Construction is a cyclical industry. As the owner of a construction company in Santa Barbara County, I have focused on trying to dampen these high and low swings. As we have not had to lay off any employees since the 2008 economic downturn, it seems fair to say that we have been reasonably successful.
For 30 years, my business has focused on the long term — where do we as a community, a county, and a society need to head? The clear answer for us was, and is, energy efficiency, better use of resources, green building, and harnessing the sun. On the big stage, all of these strategies help address climate change, the biggest threat that our planet faces today.
How does this relate to Measure P, the initiative to ban high-intensity petroleum extraction that will appear on the county ballot in November? Just as construction is a cyclical industry, petroleum extraction is even more of a boom-and bust-industry. Ninety-eight percent of the industry jobs are in drilling and most of these jobs (80 percent) are taken by nonlocals who have specialized expertise. These are short-term jobs, as we have seen in places where these high-intensity extraction technologies have been employed on a large scale, such as Pennsylvania and North Dakota. This kind of employment does not sustain itself, and, therefore, is not healthy for our county.
Because we are in transition from a fossil fuel to a renewable-energy-based economy, we will continue to need fossil fuels into the foreseeable future, but as a steadily diminishing portion of the energy mix. Sensibly, Measure P does not impact any of the existing petroleum wells or production, nor any of the jobs that are a part of this activity. It only impacts the future of high-risk, high-intensity wells, the ones that we really don’t need as we shift to renewables.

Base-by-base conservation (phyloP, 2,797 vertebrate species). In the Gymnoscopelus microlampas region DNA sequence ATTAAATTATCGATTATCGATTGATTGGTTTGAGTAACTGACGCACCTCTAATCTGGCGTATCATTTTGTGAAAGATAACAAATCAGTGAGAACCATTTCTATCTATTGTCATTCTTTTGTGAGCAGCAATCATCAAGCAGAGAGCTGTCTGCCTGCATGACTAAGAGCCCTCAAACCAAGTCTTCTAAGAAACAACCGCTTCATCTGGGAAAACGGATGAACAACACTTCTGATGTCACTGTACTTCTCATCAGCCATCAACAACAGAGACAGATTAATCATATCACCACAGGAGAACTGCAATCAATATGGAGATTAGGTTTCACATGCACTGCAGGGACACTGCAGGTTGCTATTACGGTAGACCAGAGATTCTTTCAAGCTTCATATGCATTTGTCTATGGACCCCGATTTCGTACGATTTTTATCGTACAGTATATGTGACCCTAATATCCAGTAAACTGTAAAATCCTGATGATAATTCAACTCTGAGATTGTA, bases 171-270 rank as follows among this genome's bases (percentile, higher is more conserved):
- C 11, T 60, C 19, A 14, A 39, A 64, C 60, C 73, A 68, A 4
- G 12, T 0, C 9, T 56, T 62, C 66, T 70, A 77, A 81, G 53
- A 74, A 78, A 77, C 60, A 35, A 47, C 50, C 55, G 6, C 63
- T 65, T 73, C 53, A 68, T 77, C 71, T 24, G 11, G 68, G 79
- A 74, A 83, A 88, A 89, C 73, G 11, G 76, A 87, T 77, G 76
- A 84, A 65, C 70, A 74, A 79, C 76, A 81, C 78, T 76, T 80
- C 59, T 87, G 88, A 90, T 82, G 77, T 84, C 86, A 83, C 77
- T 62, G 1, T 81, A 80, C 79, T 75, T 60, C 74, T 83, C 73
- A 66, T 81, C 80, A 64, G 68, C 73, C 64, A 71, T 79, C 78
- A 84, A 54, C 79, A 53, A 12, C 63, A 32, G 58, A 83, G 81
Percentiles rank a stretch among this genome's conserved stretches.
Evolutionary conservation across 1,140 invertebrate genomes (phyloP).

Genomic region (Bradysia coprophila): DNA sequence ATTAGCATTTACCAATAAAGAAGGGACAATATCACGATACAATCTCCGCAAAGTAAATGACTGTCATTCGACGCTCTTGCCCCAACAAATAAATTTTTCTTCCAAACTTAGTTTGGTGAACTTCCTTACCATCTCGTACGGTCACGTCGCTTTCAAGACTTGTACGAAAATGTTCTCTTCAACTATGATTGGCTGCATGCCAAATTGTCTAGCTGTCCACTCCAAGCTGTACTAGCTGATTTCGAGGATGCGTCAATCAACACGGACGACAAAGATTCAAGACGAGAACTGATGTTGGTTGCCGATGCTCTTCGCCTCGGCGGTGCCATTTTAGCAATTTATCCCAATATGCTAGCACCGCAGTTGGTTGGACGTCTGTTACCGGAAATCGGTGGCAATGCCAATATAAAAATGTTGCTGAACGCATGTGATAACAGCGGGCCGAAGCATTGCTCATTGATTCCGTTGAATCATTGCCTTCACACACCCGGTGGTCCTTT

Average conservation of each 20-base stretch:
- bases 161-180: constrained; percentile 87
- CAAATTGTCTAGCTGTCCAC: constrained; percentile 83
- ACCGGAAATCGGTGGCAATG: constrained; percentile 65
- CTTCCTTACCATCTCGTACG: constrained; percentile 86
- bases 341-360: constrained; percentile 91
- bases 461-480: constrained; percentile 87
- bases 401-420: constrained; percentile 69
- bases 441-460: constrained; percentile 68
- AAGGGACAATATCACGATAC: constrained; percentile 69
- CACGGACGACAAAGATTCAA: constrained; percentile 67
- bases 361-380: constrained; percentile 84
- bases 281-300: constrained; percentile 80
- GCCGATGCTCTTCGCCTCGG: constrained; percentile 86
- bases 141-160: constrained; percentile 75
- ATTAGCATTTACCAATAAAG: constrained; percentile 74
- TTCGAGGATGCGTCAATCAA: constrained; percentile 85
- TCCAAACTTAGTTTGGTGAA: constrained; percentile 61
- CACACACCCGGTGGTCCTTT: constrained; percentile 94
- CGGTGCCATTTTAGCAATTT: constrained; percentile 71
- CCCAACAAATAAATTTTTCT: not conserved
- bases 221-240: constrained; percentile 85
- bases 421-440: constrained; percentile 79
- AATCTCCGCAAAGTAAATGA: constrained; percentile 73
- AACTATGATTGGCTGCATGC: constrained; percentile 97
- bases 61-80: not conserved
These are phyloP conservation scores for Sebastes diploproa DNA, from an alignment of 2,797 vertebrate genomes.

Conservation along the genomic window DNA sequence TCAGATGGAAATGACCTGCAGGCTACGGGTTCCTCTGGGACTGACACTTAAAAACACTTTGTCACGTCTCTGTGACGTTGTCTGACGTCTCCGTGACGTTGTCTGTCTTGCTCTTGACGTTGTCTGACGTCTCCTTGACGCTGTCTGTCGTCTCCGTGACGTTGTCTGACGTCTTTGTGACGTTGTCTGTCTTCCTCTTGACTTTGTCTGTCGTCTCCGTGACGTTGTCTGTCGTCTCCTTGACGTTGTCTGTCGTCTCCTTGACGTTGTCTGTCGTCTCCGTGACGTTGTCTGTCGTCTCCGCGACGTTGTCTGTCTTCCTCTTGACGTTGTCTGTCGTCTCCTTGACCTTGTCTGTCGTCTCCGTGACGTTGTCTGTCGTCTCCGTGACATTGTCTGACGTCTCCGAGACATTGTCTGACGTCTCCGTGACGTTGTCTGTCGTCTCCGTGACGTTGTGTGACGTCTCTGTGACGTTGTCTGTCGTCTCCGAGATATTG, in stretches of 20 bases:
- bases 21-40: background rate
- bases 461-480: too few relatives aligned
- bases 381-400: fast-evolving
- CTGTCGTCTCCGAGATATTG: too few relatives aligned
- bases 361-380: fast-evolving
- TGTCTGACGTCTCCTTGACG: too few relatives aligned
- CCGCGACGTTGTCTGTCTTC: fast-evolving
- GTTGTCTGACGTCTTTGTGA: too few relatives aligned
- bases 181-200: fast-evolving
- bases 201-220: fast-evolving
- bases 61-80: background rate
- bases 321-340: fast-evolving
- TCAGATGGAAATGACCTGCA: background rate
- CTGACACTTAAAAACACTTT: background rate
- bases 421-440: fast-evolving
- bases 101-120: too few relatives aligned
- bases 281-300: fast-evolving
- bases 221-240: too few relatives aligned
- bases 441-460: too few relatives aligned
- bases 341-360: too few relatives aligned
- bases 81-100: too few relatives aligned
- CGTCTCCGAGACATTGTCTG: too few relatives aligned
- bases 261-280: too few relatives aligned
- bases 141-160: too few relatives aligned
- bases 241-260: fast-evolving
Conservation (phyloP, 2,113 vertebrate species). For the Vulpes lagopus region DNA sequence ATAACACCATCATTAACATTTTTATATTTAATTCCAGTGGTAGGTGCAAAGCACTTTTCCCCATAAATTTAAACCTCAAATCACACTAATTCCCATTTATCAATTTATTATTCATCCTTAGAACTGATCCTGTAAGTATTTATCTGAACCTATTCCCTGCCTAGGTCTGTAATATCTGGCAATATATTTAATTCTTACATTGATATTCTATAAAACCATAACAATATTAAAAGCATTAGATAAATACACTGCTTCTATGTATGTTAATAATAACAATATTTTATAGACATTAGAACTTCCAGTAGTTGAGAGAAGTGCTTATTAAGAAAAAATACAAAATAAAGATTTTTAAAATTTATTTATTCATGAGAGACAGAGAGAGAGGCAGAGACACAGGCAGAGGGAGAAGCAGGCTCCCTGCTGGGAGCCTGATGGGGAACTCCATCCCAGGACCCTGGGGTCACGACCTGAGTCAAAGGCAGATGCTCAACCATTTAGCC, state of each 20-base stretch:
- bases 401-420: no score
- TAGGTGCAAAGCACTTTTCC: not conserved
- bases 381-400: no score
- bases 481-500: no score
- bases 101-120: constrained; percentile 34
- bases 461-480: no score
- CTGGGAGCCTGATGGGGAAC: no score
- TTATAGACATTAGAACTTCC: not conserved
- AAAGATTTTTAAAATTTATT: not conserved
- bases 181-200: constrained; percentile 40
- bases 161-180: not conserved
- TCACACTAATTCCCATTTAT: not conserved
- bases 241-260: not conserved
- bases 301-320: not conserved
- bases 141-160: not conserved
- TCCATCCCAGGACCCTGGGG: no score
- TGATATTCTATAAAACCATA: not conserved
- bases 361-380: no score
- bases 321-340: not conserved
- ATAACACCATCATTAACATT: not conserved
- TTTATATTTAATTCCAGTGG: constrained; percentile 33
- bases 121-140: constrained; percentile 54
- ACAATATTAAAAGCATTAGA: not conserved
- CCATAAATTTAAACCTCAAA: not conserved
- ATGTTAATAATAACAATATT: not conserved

In reality, new high-intensity wells using fracking, acidization, and steam injection would be moving us in the opposite direction from the sensible path along which we are trending. If anything, we need to be accelerating our adoption of clean-energy projects and technologies. Fortunately, Santa Barbara is ideally situated to lead the clean-energy transformation with its abundant sunshine, ocean currents, and wind.
The good news is that a great number of innovations in renewable energy technologies and storage systems are starting to pop up. In solar electric generation alone, the costs keep dropping, the energy density of panels keeps increasing, the use of new, more effective materials keep being discovered, and the efficiencies of systems are making steady improvements. The costs to produce energy using solar and wind systems are now mostly equal to or less than energy costs using natural gas or coal (the cheapest of the fossil fuels), even without factoring in the huge environmental and health costs associated with the latter. Furthermore, the trend is that the cost for renewable power on almost all fronts keeps decreasing while that generated from using fossil fuel is universally increasing as energy companies rely on increasingly aggressive extraction techniques.
Partially for this reason, solar is the fastest growing component of our energy mix. For those concerned about well-paying, long-term jobs, the renewable energy sector is already creating more employment per dollar invested than the fossil fuel industry.
I recently took a four-day trip around the perimeter of Santa Barbara County. The second evening I deviated 20 miles into Kern County and spent the night in Taft, a major oil-producing center for the past 80 years. I was shocked. It is an unsightly wasteland. I would not wish this blight on anyplace, certainly not on Santa Barbara County. Supporting Measure P will preserve the natural beauty of our county, keep our economy vibrant, and facilitate us along the path to a sustainable, clean energy future.
Dennis Allen is owner and chairman of Allen Construction, which employs 120 local workers, has a North County office, and provides construction services throughout Santa Barbara County.